Bliley, says one staffer for a Democratic congressman who has battled with the lawmaker, is a fierce fighter in the "southern gentleman politician mode. He never yells or loses his temper . . . but he is insistent and persistent."

"He's not flamboyant, but he's solid.And that has worn well with the people here," said Del. Ralph L. (Bill) Axselle Jr., a Democrat from Richmond. "It's an accurate reflection of the district."

Bliley represents Virginia's 3rd Congressional District, which includes the state capital of Richmond, a black majority city, and the suburbs of Henrico and Chesterfield counties, which are overwhelmingly white, Republican and conservative.

Last year, the Democrats did not put up a candidate against Bliley, who won 87 percent of the vote against an independent candidate. Although Bliley served as Richmond's mayor from 1970 to 1977 (he was the last white to hold the office), his strongest support came from the suburbs.

While he was mayor, Richmond was embroiled in a civil rights lawsuit aimed at blocking the annexation of some white suburbs. The suit eventually led to a ward system of elections, which resulted in a black mayor. Bliley's mayoral records were subpoenaed during the court battle and since that time he has disposed of his public records almost immediately, according to his staff.

In addition, he runs his staff like a mayor's office. His administrative assistant, Boyd Marcus, acts as a city manager, making decisions on the day-to-day operations, including staff hiring. Marcus says that Bliley prefers to concentrate on broad policy considerations and not be bothered with details.

Bliley was a Democrat when he served as mayor and only switched to the Republican Party when he made his bid for Congress. He says he is not interested in returning to Richmond as governor, but party regulars are skeptical.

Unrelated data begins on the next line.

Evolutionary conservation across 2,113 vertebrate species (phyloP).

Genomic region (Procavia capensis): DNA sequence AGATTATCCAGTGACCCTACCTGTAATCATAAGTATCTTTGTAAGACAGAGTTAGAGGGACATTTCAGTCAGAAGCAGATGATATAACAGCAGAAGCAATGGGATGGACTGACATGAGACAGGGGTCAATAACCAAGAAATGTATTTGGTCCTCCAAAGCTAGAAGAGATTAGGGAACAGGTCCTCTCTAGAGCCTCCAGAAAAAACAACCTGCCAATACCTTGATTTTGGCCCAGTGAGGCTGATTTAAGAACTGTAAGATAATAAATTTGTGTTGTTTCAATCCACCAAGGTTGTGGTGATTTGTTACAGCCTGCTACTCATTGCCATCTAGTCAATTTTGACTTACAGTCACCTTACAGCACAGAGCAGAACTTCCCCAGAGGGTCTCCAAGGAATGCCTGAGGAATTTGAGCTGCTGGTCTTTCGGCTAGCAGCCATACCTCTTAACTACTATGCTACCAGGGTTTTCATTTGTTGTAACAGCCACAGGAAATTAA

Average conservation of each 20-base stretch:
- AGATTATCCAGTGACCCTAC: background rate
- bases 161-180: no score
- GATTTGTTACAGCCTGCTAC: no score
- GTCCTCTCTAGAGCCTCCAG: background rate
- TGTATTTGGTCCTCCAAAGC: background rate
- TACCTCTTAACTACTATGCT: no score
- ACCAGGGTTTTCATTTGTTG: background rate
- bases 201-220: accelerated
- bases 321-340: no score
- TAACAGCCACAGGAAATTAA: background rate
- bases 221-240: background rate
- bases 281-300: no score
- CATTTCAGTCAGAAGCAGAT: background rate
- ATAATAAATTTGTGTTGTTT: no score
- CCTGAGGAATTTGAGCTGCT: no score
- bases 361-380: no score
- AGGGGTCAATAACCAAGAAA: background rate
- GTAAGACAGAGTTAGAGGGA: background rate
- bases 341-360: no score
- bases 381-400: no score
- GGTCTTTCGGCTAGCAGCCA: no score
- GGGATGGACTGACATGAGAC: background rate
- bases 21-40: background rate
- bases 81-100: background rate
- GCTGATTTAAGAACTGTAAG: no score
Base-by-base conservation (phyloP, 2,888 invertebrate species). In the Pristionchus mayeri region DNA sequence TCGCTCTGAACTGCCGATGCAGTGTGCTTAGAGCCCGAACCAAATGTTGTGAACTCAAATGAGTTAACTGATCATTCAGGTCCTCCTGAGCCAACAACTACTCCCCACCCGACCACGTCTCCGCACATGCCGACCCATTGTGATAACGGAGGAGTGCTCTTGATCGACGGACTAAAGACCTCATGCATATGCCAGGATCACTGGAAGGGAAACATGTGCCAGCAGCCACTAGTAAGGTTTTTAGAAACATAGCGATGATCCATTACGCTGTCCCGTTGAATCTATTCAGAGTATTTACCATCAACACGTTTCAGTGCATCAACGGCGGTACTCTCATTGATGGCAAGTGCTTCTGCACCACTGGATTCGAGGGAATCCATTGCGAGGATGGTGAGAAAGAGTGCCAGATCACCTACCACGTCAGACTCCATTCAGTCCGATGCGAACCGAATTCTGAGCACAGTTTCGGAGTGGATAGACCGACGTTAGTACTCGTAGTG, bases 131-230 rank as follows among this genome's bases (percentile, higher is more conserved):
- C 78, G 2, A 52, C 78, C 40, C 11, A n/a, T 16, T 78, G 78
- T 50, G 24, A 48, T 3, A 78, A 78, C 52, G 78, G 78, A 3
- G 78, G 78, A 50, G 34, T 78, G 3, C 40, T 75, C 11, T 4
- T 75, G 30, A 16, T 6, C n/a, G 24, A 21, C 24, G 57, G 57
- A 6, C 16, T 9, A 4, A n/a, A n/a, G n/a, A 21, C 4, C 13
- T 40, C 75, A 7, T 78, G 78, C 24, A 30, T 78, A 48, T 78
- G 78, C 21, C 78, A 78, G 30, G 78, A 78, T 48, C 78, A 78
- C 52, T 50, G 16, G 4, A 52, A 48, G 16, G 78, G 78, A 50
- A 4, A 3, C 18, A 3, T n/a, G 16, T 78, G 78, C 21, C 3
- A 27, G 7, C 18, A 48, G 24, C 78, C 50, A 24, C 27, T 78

"It's no secret that he's interested in the governor's race in 1989," said one Richmonder who is active in the state Republican Party.

Noting that Bliley gave $1,000 to most Virginia Republican congressional candidates last year, a Republican staff employe for a Virginia congressman said: "He's definitely going somewhere in the Republican Party . . . . He probably has more influence in the Republican Party than any other House member."

As a congressman, Bliley says that complying with the financial disclosure requirements is one of the "most distasteful things" he must do.

He added that the information can be mistakenly reported. Bliley said in 1982, he sold his American Telephone and Telegraph Co. stock, because the House Energy and Commerce Committee, which he serves on, was about to take up a major telecommunications bill.

Bliley said a reporter later misread the financial disclosure form and wrote that Bliley had purchased, instead of sold, the securities. Bliley said a retraction was printed, but "you know that a retraction is generally in small type buried in the paper. That didn't exactly endear me to these forms."

One of the most controversial issues Bliley got into last year was the "Compassionate Pain Relief Act." The bill would allow terminally ill patients to use heroin for relief from pain.

Bliley originally cosponsored the bill, which was opposed by the Reagan administration. On the floor of the House, however, he spoke out against the measure, causing supporters to accuse him of caving in to White House pressures.

Bliley says it was not political pressures that changed his mind. He said he withdrew his support after being contacted by the faculty of Medical College of Virginia, by druggists and by pharmaceutical companies, who convinced him that safer, legal drugs were available.

"I hope that that is indicative of how I will be in the future," said Bliley. "I hope that I will always be open to new avenues."